NO applications were approved for new social housing dwellings in Knox during 2012, council figures show.
That is despite bold predictions in a 2011 Knox Council report that 95 dwellings must be approved each year between 2010-15 to meet demand.
In 2011, there were similar figures with just five social housing dwellings approved for construction in Wantirna.
Councillors rejected a social housing proposal by Housing Choices Australia in June last year, a decision the organisation said left them "disappointed and dismayed". But the solution to resolving the social housing crisis in Knox — and across the state — is simple, says Community Housing Limited managing director Steve Bevington.
CHL — a not-for-profit organisation that provides community housing — built the large social housing development on the corner of Dorset Road and Burwood Highway in Ferntree Gully.
Mr Bevington believes the sole reason for the lack of of applications for development was due to a lack of funding for housing providers, like CHL or HCA.
He said there was a boom in social housing during the economic stimulus from 2007 because of a significant $1.8 billion funding injection from federal and state governments.
The Ferntree Gully development was built during that time, as well as other social housing dwellings in Boronia.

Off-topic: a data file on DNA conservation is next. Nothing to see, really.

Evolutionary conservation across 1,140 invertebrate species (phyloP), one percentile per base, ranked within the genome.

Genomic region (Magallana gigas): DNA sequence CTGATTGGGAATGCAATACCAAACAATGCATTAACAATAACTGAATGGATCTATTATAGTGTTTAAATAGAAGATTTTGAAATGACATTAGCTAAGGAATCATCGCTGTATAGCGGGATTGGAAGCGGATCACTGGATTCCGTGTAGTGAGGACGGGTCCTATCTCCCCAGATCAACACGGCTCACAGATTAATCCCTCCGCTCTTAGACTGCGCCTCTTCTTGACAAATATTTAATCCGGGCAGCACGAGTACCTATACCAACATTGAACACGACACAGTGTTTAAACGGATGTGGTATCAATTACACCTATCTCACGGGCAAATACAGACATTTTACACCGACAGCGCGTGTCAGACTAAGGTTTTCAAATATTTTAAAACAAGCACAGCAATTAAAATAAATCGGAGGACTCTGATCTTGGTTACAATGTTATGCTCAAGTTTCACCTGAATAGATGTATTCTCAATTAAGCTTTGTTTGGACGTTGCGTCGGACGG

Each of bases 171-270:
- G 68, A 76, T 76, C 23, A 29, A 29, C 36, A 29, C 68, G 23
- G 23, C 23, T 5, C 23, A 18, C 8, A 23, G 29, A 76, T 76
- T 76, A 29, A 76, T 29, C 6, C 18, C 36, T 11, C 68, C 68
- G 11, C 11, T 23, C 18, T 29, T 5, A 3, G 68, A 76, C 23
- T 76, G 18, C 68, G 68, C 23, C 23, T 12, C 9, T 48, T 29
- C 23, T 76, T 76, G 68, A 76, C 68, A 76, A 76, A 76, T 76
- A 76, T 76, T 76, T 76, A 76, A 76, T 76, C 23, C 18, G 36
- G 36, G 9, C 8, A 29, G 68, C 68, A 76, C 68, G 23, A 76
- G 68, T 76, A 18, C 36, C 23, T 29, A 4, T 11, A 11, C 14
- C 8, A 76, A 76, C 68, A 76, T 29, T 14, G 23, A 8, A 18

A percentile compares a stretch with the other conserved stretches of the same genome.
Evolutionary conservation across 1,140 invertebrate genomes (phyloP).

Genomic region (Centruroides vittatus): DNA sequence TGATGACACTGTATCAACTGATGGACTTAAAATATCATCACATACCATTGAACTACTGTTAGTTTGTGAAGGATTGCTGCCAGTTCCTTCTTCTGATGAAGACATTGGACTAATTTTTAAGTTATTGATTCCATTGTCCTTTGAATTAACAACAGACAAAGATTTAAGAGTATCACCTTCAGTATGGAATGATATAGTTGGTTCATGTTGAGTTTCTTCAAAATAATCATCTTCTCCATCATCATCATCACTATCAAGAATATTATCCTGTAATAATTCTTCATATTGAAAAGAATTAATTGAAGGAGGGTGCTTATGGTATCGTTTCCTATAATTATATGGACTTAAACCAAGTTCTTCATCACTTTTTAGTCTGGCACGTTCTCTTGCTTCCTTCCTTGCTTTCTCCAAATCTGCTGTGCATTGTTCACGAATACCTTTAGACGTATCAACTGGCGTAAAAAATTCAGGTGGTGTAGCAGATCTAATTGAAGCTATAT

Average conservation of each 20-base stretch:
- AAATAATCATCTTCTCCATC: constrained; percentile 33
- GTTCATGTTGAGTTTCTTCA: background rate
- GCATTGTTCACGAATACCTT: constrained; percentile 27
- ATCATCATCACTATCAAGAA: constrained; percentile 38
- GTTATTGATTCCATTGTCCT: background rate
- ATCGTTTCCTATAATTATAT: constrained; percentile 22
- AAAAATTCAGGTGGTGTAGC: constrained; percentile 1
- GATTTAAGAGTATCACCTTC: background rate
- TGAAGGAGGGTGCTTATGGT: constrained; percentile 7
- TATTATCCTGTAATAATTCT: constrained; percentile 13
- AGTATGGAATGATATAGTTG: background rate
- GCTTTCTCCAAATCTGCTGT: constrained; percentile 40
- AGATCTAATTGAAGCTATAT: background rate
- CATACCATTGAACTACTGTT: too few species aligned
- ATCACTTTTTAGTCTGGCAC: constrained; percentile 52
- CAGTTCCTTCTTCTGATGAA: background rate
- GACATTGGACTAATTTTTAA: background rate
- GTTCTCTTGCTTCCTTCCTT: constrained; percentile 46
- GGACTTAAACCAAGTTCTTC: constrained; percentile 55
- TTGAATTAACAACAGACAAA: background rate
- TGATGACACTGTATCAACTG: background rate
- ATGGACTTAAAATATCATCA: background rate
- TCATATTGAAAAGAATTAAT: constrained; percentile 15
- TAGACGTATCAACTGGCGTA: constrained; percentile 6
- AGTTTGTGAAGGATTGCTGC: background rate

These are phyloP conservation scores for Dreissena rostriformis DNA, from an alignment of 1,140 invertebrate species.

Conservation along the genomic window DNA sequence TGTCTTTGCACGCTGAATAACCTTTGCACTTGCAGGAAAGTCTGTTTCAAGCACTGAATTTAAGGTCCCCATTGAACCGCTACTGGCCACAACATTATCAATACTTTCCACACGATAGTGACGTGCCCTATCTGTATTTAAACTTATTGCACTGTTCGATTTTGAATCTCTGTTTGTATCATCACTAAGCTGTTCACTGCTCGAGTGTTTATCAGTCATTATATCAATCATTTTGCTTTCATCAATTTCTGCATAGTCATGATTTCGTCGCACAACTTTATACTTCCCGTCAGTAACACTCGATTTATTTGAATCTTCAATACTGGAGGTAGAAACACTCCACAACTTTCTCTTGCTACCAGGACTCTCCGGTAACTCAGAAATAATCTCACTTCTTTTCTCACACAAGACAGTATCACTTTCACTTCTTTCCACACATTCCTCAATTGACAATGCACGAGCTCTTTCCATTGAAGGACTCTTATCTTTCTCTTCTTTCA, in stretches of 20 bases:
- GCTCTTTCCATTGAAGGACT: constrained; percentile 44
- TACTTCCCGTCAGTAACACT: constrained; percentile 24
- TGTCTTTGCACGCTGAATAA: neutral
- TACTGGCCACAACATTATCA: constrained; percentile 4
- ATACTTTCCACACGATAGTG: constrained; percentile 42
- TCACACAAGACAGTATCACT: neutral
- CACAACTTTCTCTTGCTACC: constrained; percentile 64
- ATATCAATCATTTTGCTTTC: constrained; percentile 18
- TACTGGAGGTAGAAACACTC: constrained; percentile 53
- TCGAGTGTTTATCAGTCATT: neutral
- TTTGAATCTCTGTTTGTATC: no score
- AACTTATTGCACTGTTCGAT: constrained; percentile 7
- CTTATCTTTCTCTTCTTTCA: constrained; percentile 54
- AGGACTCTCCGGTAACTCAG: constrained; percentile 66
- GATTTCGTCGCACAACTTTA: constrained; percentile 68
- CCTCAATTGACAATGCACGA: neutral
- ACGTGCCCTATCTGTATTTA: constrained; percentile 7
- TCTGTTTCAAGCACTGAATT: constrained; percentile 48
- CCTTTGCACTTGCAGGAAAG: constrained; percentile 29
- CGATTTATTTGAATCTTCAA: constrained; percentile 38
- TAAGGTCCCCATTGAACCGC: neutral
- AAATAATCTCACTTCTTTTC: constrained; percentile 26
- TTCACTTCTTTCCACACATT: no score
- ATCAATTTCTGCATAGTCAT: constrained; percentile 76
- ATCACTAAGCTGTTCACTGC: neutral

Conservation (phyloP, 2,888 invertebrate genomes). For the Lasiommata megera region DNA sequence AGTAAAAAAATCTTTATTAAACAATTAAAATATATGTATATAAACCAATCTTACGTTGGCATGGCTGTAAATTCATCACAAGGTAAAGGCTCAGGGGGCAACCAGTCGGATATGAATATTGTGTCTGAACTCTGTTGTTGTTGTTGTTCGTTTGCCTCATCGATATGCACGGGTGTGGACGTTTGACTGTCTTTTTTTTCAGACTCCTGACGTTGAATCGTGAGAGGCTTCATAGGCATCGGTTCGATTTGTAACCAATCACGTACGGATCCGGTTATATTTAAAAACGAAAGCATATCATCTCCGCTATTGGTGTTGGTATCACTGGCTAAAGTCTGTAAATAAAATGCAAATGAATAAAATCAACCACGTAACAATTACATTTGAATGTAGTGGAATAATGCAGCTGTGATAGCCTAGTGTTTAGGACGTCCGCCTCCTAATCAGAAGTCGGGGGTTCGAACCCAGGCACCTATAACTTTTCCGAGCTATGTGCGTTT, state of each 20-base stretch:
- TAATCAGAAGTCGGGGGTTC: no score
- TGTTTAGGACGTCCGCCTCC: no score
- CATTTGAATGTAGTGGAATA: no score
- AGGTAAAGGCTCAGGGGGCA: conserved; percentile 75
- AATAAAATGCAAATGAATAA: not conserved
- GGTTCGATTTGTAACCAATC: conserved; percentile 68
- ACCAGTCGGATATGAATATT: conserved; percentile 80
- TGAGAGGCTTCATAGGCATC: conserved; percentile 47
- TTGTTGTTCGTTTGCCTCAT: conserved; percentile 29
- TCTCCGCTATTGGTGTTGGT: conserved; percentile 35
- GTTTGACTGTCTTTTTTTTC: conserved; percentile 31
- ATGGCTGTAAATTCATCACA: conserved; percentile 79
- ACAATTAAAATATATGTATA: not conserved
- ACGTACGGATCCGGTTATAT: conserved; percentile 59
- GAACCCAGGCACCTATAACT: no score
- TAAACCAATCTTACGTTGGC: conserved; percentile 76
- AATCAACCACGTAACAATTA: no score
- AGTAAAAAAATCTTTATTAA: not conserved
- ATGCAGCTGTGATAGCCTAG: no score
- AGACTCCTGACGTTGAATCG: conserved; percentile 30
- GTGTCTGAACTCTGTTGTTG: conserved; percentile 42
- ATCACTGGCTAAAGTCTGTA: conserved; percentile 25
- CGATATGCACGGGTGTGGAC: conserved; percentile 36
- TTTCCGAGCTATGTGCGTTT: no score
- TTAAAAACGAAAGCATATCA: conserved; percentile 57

But that money has dried up and housing organisations are struggling to raise sufficient money to build new homes. "Unless there is another means of actually funding these properties, there will be no new developments," Mr Bevington warned.
He said the solution was to follow the lead of the Queensland state government and transfer public housing units to community housing organisations — "it takes creativity to fix it".
Mr Bevington called it a "win-win" solution because it would reduce operating costs for the government, while allowing housing organisations to raise money.
He said organisations could charge higher rent because since the units were no longer run by the government tenants could claim Commonwealth rent assistance. The organisations could then use that surplus to provide additional social housing rentals and purchase more housing stock.
A government spokeswoman said almost 3000 government-owned properties had been leased to the not-for-profit sector. A discussion paper was released on the topic last year and was being considered as part of the government's new social housing framework that would be released later this year.
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